June began with a five day, six night getaway to the Dominican Republic; specifically Santo Domingo, the largest city in the Caribbean, and then somewhere upcountry- details and a video below.
In my opinion, any trip which is not a 5-star fantasy island, an all-inclusive, caged resort, or partying and pigging out on a cruise ship, is likely to be exhilarating, typically very enjoyable and often eye-opening. Hmmmm, I guess I’ll call that my 3-E’s of worthwhile travel. Frankly, I do not like being catered to, and prefer to get my hands dirty with the locals, so-to-speak.
After arriving a couple of hours late to Las Americas Int’l Airport (my apologies to the Spanish language for not including proper accents here…it’ll be hit-and-miss at best), Ana’s cousin Carlos drove us to the boutique hotel Villa Colonial in the heart of the historic Colonial Zone; the oldest European settlement in the New World (click here for more info). Ranked #1 out of 74 Santo Domingo hotels on TripAdvisor, my 3 night stay was wonderful. Kudos to Ramon and his staff.
The Colonial Zone lived up to my expectations insofar as history and culture. Of course its rough-around-the-edges, as is any, ahem, 3rd world country, especially one which could have inspired the term “banana republic”.
Having briefed myself with pre-trip info from a variety of sources, I believe I maximized my brief peek at the island of Hispaniola. One of my favorite resources when it comes to venturing off the beaten path is Anthony Bourdain. The last season of “No Reservations” featured an episode from the DR. For me it was gold. I followed in the master’s footsteps to a couple of great places. El Meson d’Bari in the Zone, is an intimate, rustic, but higher-end bar/restaurant which according to Bourdain’s host is a regular spot for artists and politicians (what a mix, hey?). While the dining room was a little slow, at the bar there were a couple of groups of well-dressed Dominicanos engaged in lively banter. Sure enough, according to Ana, one of those men was the highest ranking non-elected official from the party of the President. I had no idea who he was but okay, cool.
Another adventure took place when we headed to “Barra Payan” in a bit of a rougher area of town…okay, a lot rougher area. Imaging the lanky Bourdain stepping up to the counter, I went in and immeresed myself in the almost hyper atmosphere. Customers, cooks and the counter lady were loud and evidently hilarious (my Spanish was as useless to me here as a blow-driver is in my bathroom). We enjoyed their trademark Especiale sandwich and the ever popular Morir soñando (die dreaming). A blood sugar rocket fuel containing orange juice, Carnation milk and sugar cane. A liquid Dreamsicle.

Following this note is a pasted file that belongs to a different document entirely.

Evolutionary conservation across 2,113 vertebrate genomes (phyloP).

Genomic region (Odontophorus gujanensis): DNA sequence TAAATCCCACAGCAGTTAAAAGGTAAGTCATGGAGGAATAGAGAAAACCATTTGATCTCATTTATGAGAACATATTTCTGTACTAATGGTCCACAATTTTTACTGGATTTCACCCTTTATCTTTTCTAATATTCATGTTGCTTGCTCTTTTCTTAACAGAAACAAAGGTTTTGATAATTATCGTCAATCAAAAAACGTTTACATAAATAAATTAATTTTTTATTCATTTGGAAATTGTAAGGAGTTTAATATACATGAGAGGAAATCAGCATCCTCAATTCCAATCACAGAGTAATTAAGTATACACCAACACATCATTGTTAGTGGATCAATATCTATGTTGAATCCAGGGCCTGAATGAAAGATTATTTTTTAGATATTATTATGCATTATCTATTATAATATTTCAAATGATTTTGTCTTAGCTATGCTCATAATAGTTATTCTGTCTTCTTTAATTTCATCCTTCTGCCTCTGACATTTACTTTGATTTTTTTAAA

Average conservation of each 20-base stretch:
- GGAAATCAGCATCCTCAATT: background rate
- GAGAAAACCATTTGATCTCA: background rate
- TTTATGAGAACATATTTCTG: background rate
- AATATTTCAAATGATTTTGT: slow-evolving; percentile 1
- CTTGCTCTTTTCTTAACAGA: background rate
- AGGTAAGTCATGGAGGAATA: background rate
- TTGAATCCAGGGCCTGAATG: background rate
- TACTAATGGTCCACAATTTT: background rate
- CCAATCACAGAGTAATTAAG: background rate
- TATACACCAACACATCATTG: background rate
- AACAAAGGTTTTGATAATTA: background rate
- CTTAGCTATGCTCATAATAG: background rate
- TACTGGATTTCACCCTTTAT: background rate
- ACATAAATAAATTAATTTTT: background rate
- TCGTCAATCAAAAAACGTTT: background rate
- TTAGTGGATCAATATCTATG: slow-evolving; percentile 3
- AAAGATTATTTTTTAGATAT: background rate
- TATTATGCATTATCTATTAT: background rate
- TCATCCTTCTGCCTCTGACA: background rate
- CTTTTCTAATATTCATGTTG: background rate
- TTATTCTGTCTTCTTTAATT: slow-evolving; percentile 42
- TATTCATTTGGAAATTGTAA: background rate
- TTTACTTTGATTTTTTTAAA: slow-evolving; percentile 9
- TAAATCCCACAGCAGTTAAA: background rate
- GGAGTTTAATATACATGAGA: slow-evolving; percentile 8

Other restaurants included the travel guide recommended El Conuco, and Adrian Tropical right on the Malecon that winds along the Caribbean in Santo Domingo. I sampled a cornucopia of Dominican dishes and fare; La Bandera, chimi, sancocho, arroz con pollo, goat, fish, pork, guandules, tostones, mango, banana, pineapple, coconut, guanabana, and more. Also my fair share of the unofficial national drink, Presidente cerveza. Well maybe, its official who knows. I do know that its drunk like coca-cola here…as in while they’re driving. It is rather weak however.
The weekend involved a side-trip to “el campo”; or upcountry. Heading northwest out of Santo Domingo our trip took us along a glistening Caribbean, a desert-like coast, beautiful green mountains and tremendous tropical scenery. Army checkpoints allowed for Dominican entrepreneurs, young and old, to approach the vehicles with their products. We picked up some cashews and a bunch of some type of green leafy stuff which was later used to make a very tasty salad.
Four and a half hours later, the last hour over the roughest road I have ever ridden, we arrived. No one could tell me precisely where we were on a map, but in my opinion I’ll put it this way…
My own guesstimate was that I was (literally) a stone’s throw across the river from Haiti in the central part of the border area. Here, Haitian “illegals” are apparently plentiful, working the fields and sending money home. Dominicans are wary but acknowledge the dynamics are complex…hmmm where have I heard that before Arizona?
The compound I stayed at was primarily powered by candlelight. A large generator near the river was sporadic at best. It was one helluvan experience. Many people, many, MANY varieties of animals and not much when it came to comfort. But as a one night visitor I offer my respect and admiration to those whose lifestyles are based here. It ain’t easy.